Version 5.1.0

Dialog

Dialogs display important information that users need to acknowledge. They appear over the interface and block further interactions.

Key example of a confirmation dialog. Dialog title, Enable smart filters? Dialog description, Smart filters are nondestructive and will preserve your original images. Two calls to action, Cancel and Enable.Key example of a confirmation dialog. Dialog title, Enable smart filters? Dialog description, Smart filters are nondestructive and will preserve your original images. Two calls to action, Cancel and Enable.

Anatomy#


Image illustrating through labels the component parts of a confirmation dialog, including its title, background, and background overlay.

Options#


Key example of a dialog title with horizontal divider underneath. Dialog title, Enable smart filters?

Title#

All dialogs must have a title. Titles appear in bold at the top of the dialog, and use a few words to convey the outcome of what will happen if a user continues with an action.

Key example of a dialog description wrapped in two lines, Smart filters are nondestructive and will preserve your original images.

Description#

Dialogs can include a description. Descriptions briefly communicate any additional information or context that a user needs to know in order to make one of the decisions offered by the buttons.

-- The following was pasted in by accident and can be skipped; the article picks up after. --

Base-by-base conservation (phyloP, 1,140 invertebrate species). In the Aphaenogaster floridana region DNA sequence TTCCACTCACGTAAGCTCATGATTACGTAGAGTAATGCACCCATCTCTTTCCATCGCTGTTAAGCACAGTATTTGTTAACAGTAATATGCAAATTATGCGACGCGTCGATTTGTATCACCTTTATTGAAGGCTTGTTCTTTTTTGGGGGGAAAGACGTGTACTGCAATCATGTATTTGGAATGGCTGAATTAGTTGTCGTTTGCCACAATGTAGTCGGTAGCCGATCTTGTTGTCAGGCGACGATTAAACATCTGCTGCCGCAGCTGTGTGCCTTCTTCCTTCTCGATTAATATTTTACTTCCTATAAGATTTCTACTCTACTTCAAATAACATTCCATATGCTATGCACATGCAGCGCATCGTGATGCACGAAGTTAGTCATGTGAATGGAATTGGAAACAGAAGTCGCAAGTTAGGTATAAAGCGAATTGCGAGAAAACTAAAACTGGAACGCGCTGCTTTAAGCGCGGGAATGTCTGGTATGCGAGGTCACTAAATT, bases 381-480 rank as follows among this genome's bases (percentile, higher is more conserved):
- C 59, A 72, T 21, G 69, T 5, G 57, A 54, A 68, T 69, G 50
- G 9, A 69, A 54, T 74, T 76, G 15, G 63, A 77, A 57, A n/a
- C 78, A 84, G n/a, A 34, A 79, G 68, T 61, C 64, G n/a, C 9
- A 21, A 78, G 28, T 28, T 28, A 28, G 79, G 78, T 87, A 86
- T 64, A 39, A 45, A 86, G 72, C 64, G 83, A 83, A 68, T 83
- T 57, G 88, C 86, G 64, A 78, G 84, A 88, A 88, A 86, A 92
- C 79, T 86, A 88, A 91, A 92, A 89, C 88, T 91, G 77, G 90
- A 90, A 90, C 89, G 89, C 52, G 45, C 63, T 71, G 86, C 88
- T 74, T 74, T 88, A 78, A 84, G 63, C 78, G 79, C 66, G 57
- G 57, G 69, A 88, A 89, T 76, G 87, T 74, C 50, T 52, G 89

Key example of a confirmation dialog. Dialog title, Enable smart filters? Dialog description, Smart filters are nondestructive and will preserve your original images. Two calls to action, Cancel and Enable.

Confirmation variant#

This is the default variant for dialogs. Confirmation dialogs should be used when asking users to confirm a choice. The confirmation dialog has a call to action button to highlight a strong preference for which action to take.

Key example of a confirmation dialog. Dialog title, Connect fo wifi. Dialog description, Please connect to wifi to sync your projects or go to Settings to change your preferences. Two calls to action, Cancel and Continue.

Information variant#

Information dialogs should be used to communicate important information to users that they need to acknowledge. Before using an information dialog, make sure this is the appropriate communication channel for the message, rather than a toast or a more lightweight option.

Key example of a confirmation dialog. Dialog title, Delete 3 documents. Dialog description, The selected documents will be deleted. Two calls to action, Cancel and Delete.

Destructive variant#

Destructive dialogs should be used when a user has to confirm an action that will impact their data in a destructive way, such as deleting files or contacts. The destructive dialog has a red (negative) button to highlight that action.

Key example of a confirmation dialog. Dialog title, Unable to share. Dialog description, An error occurred while sharing your project. Please verify the email address and try again. One call to action, OK.

Error variant#